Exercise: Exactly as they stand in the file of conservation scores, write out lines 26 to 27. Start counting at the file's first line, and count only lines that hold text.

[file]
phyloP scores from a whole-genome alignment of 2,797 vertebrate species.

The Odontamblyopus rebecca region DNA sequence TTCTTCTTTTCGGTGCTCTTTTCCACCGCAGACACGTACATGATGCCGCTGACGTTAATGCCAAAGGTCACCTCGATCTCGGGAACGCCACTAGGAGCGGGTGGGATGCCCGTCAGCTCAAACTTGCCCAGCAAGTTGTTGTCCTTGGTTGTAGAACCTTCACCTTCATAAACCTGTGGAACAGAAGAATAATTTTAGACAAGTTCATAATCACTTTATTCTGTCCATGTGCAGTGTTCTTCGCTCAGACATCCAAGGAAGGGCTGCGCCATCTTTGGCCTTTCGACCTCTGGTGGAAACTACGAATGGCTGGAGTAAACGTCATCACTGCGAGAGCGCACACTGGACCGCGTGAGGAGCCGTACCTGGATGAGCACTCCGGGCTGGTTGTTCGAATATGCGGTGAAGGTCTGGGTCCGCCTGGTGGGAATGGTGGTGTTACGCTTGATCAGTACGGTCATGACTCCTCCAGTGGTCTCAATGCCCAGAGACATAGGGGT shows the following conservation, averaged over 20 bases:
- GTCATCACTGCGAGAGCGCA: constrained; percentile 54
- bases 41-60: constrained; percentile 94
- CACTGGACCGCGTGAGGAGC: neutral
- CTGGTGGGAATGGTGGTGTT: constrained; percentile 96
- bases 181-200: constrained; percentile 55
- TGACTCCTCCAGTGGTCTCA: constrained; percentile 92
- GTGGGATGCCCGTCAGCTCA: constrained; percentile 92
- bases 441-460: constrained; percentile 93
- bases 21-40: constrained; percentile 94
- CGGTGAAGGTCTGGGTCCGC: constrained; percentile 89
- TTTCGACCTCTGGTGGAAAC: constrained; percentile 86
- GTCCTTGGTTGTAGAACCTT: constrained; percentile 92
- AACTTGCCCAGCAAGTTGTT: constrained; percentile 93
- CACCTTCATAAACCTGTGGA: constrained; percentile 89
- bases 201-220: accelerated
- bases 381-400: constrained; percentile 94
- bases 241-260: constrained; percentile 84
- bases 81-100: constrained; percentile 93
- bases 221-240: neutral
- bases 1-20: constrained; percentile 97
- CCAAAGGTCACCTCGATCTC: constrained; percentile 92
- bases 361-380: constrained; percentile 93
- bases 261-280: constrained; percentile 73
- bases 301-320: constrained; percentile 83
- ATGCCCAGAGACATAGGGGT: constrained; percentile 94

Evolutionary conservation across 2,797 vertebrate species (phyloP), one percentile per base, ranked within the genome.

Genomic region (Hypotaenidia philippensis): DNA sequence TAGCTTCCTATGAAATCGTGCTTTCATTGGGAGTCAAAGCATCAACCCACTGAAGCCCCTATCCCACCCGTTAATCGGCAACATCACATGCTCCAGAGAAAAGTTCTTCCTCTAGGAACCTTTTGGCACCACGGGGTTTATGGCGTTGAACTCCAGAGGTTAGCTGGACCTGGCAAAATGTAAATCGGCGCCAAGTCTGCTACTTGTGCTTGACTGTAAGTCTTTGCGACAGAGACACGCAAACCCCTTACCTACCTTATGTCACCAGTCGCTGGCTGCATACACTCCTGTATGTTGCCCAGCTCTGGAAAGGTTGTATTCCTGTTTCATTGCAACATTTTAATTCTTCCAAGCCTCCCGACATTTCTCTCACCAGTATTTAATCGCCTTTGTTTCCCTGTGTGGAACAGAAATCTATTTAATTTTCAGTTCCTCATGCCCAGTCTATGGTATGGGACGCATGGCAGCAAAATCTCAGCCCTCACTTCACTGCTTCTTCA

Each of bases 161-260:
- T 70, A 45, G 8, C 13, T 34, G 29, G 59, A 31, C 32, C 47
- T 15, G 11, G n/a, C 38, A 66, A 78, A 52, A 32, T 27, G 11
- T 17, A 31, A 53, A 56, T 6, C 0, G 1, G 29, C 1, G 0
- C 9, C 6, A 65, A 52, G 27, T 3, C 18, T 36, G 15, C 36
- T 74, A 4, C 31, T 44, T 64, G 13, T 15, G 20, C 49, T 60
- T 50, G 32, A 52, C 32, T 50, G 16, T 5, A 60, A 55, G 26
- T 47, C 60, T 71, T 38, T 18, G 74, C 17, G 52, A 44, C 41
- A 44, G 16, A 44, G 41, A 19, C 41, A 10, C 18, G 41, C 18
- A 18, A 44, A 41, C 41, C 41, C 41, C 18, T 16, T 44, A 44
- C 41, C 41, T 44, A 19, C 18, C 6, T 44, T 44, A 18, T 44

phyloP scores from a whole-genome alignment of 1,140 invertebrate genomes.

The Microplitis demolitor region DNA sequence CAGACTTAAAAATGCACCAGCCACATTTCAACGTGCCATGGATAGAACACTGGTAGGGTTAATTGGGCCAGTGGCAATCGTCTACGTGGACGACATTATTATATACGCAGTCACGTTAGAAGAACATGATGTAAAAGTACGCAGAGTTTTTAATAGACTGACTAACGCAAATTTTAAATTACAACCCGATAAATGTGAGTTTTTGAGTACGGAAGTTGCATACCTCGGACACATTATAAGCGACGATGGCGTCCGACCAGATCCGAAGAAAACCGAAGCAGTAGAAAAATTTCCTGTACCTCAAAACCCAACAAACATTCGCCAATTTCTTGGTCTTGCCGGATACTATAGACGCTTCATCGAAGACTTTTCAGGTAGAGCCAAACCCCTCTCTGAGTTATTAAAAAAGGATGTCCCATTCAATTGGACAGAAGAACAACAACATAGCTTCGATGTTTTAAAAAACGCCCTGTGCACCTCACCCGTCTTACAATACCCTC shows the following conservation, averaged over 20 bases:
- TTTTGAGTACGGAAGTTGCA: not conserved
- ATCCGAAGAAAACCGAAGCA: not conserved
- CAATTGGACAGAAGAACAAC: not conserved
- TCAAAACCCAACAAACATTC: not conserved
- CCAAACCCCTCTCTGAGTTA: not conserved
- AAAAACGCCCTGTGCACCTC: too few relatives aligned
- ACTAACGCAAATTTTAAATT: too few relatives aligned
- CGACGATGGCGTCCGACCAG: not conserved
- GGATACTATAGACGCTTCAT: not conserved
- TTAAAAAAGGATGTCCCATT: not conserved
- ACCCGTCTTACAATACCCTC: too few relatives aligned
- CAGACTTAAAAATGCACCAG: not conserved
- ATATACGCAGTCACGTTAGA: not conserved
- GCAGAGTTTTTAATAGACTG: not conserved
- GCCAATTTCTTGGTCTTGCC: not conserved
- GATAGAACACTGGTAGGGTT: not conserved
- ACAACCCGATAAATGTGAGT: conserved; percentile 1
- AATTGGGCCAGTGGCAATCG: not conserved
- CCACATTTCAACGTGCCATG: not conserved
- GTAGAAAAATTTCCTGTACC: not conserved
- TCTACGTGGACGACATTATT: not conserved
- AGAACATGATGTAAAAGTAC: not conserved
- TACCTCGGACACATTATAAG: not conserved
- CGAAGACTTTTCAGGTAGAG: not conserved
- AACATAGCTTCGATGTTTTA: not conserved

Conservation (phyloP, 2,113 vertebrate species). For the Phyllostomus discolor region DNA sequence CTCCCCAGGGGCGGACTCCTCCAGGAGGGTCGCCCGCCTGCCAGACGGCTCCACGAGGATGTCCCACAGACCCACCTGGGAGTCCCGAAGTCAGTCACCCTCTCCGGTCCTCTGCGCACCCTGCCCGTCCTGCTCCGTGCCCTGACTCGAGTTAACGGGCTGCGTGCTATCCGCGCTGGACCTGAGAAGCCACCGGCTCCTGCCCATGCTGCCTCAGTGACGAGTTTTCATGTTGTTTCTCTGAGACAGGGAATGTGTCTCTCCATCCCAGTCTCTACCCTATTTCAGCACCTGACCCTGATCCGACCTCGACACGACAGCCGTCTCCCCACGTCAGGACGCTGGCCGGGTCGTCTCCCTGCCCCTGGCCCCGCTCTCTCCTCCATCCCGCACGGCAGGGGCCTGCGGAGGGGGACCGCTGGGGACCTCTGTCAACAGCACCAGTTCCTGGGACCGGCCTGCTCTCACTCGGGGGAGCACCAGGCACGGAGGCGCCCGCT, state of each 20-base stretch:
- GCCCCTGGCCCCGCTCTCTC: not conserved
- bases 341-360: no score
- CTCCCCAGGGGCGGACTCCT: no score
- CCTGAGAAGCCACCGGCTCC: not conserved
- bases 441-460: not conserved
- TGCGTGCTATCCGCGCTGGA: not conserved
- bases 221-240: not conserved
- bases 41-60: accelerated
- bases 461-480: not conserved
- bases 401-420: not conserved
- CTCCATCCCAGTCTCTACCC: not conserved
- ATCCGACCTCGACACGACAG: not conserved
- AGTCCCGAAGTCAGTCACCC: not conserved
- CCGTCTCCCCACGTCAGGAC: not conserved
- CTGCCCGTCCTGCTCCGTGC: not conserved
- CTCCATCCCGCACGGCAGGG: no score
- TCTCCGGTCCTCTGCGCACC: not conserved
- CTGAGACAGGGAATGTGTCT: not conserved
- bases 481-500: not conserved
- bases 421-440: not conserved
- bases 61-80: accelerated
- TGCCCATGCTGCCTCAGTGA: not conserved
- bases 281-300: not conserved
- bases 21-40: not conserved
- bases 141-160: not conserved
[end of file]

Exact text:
- bases 301-320: constrained; percentile 83
- ATGCCCAGAGACATAGGGGT: constrained; percentile 94